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' At the Highland Show '—2 J. B. DOUGLAS


We have produced a Style Guide to help editors follow a standard format when editing a listing. If you are unsure how best to edit this programme please take a moment to read it.
The Highland Show, which is being held under the shadow of the Eildons in the beautiful Border town of Melrose, was founded in 1784. Before that, there had been two associations in Edinburgh for the promotion of agriculture. The Highland Society, the present National Agricultural Society of Scotland, owes its inception to a meeting of a few people connected with the Highlands, which took place in Edinburgh in the autumn of 1783. A small committee was formed, and a meeting called in Fortune's Tontine Tavern in the High Street, in February, 1784. About fifty men attended and they unanimously decided that a society be established and called ' The Highland Society of Edinburgh'. During the first fifty years of its existence the Society was not exclusively concerned with agriculture. It encouraged the establishment of towns and villages in the Highlands, suggested improvements in fishing, had its own bard, piper, and professor of Gaelic, and even compiled a dictionary of the old language which cost £ 4,000.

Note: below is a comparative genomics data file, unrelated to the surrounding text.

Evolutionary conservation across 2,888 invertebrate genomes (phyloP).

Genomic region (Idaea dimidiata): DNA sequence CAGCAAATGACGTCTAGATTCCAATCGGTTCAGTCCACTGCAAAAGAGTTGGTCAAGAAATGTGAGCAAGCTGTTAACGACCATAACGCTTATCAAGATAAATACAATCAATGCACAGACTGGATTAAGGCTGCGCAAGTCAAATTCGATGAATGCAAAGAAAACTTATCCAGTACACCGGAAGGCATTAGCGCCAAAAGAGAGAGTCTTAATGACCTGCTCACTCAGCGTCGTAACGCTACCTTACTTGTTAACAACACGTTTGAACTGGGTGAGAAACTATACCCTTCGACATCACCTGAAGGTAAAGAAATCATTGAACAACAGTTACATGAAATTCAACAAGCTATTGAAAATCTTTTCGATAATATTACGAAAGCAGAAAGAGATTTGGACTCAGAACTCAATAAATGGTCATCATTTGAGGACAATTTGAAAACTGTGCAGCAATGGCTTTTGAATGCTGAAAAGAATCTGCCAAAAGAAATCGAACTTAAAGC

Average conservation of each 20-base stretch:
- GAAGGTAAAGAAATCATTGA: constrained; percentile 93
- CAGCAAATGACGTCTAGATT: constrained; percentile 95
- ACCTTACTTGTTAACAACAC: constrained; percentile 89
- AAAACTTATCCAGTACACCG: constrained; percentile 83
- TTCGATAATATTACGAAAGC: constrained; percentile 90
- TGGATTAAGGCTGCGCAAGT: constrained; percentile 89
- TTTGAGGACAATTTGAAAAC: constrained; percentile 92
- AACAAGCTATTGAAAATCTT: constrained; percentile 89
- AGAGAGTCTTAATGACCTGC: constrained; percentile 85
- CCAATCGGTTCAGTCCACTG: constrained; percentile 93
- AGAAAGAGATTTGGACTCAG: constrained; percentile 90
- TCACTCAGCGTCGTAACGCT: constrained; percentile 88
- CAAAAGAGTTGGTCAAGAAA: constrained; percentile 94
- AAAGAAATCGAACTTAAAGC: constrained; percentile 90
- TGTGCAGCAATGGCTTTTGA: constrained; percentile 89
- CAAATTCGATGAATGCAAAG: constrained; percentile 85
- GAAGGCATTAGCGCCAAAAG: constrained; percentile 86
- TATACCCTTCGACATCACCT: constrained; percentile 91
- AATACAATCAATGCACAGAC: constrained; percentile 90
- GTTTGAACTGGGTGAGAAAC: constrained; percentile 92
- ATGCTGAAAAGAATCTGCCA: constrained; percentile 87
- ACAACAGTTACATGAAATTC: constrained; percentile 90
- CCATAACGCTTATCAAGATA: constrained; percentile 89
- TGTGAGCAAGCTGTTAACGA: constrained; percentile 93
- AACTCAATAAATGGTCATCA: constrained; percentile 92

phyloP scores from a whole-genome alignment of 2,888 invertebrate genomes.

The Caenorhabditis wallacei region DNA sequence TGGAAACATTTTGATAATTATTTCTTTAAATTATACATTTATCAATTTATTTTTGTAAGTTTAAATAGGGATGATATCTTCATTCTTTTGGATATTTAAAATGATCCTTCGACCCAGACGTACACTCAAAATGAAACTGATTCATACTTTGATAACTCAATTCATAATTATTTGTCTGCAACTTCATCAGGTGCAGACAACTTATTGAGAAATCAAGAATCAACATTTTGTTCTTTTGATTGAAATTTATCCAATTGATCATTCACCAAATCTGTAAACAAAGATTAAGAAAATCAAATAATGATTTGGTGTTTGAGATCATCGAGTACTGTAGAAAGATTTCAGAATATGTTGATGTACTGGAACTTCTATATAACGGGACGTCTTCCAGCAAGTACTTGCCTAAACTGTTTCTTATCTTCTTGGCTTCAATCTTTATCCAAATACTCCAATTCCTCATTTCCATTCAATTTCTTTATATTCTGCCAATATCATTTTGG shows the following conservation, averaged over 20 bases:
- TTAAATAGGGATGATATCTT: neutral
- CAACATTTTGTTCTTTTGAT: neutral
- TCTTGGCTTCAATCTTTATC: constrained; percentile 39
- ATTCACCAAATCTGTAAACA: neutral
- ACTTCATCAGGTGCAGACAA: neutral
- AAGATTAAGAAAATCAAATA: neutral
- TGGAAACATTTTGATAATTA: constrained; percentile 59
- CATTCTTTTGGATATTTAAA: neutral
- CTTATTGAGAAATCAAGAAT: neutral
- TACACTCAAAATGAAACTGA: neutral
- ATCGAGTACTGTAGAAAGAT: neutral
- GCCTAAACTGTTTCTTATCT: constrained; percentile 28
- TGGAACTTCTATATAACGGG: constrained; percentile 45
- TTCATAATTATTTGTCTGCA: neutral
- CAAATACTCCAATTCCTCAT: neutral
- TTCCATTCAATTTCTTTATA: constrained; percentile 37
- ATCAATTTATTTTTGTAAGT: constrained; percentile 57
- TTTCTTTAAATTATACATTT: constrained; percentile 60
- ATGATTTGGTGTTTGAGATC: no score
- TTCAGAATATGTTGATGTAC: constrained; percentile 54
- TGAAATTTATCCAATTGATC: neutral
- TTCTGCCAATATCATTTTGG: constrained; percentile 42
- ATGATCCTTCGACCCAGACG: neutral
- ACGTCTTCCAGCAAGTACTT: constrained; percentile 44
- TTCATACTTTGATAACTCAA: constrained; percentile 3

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This site contains the BBC listings information which the BBC printed in Radio Times between 1923 and 2009. You can search the site for BBC programmes, people, dates and Radio Times editions.

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Feedback about ' At the Highland Show '—2 J. B. DOUGLAS, Regional Programme Scotland, 20.30, 24 June 1936
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